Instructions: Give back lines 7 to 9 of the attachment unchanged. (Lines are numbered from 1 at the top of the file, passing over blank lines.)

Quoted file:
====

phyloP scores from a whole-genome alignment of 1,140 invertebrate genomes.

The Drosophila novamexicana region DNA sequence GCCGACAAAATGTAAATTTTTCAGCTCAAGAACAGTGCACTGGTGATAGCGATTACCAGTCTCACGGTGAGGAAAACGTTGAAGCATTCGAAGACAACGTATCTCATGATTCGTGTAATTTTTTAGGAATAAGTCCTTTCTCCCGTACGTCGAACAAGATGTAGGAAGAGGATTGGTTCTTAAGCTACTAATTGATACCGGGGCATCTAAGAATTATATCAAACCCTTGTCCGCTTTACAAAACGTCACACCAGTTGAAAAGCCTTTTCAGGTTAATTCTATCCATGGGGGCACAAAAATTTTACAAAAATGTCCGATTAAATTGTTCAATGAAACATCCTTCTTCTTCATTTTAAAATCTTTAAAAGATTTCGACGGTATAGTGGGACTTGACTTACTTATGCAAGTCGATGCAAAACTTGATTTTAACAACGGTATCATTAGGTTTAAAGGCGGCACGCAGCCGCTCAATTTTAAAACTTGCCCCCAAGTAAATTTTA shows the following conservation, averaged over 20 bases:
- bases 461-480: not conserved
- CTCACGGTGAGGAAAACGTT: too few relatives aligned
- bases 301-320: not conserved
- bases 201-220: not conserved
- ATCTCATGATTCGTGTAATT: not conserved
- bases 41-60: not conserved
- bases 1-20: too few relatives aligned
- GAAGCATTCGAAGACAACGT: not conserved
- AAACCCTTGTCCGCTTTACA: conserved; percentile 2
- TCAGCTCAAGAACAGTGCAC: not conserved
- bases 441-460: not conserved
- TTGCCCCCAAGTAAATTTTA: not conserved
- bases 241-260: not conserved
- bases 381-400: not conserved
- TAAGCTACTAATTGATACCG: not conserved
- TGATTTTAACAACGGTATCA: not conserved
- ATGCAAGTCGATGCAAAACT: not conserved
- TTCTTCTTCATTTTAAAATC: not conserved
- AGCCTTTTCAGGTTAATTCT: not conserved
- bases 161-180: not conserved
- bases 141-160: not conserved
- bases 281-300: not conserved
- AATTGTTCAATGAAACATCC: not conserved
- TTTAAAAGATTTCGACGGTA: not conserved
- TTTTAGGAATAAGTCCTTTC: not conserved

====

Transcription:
- ATCTCATGATTCGTGTAATT: not conserved
- bases 41-60: not conserved
- bases 1-20: too few relatives aligned